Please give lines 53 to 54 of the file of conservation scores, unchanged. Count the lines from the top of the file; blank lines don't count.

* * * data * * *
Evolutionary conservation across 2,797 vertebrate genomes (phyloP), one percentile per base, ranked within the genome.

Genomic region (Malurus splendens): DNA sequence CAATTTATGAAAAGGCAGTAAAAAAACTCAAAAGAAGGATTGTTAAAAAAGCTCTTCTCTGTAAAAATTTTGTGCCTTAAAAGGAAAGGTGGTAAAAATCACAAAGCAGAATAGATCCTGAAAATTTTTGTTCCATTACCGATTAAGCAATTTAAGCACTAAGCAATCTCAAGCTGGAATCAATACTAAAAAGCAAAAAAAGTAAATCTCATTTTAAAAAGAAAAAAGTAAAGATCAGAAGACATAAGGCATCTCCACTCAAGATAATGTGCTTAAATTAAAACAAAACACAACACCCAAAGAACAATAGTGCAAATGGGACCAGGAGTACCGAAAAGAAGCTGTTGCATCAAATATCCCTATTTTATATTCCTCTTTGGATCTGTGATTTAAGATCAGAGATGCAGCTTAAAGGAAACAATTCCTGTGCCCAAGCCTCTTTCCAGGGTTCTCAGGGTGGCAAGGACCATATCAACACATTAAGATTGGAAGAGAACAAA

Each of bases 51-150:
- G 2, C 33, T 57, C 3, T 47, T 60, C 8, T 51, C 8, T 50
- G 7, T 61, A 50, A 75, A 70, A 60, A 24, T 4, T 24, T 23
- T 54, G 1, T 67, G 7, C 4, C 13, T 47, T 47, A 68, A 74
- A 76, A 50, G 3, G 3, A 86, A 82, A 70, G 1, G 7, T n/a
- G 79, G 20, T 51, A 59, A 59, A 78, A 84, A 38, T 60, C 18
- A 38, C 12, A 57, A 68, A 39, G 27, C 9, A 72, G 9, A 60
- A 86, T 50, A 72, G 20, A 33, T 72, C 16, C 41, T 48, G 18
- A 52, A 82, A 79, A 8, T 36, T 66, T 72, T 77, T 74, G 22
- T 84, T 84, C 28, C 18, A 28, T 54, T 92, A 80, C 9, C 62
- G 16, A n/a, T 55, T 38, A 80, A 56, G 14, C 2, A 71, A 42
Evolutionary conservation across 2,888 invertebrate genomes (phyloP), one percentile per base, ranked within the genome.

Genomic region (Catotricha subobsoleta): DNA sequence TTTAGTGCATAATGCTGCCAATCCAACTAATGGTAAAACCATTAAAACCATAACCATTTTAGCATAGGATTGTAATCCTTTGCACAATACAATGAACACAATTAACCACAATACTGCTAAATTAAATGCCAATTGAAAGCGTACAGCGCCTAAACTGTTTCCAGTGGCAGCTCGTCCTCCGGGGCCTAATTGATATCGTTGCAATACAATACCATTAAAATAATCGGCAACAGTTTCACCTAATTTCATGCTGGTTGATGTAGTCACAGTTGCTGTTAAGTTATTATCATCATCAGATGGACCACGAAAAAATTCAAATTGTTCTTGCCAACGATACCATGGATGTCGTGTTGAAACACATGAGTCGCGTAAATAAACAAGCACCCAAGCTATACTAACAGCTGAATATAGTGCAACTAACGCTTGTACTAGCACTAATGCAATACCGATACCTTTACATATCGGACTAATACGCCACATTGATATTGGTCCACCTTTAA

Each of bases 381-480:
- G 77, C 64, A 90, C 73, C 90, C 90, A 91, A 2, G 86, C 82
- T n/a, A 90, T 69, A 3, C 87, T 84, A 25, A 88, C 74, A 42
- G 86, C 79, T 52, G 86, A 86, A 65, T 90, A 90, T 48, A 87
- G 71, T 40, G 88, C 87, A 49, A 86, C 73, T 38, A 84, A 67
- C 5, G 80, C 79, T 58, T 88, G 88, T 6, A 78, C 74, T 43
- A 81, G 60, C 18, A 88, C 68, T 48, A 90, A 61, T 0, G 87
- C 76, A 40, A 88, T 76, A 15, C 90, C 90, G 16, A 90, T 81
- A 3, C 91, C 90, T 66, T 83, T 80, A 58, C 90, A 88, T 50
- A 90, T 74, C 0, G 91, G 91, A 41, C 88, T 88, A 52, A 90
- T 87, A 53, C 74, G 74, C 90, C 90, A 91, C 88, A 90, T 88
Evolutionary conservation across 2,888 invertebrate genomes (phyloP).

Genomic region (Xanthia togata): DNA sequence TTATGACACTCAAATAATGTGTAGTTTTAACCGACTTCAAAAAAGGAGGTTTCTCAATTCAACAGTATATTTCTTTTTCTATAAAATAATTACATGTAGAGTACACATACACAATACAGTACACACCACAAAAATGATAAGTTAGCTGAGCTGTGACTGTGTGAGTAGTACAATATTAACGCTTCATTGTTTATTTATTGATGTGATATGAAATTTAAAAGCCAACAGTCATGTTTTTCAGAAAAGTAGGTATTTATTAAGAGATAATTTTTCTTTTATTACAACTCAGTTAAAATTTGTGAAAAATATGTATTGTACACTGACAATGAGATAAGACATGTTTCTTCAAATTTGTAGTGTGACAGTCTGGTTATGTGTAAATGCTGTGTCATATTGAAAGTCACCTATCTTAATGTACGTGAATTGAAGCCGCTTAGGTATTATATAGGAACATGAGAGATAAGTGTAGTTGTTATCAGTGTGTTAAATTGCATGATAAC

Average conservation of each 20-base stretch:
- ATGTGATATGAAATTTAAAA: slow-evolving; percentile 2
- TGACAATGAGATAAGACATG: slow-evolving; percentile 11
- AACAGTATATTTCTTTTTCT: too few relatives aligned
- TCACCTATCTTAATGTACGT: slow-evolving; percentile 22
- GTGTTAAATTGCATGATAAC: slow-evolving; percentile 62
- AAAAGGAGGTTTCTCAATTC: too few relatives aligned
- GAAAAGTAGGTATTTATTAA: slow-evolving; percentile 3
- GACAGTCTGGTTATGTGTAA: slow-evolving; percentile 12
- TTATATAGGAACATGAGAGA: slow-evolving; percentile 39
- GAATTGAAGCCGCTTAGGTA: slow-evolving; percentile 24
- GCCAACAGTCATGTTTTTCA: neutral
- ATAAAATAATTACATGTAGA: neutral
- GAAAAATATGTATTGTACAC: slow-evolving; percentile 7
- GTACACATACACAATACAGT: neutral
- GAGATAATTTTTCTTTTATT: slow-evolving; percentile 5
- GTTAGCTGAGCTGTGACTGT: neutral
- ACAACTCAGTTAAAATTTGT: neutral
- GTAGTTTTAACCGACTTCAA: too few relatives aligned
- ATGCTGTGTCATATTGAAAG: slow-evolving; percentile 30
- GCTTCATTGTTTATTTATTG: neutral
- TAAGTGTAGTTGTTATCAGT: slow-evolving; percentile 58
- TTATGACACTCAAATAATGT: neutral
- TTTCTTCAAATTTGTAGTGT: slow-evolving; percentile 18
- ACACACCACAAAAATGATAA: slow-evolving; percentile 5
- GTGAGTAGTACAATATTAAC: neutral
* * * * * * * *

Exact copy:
- ACACACCACAAAAATGATAA: slow-evolving; percentile 5
- GTGAGTAGTACAATATTAAC: neutral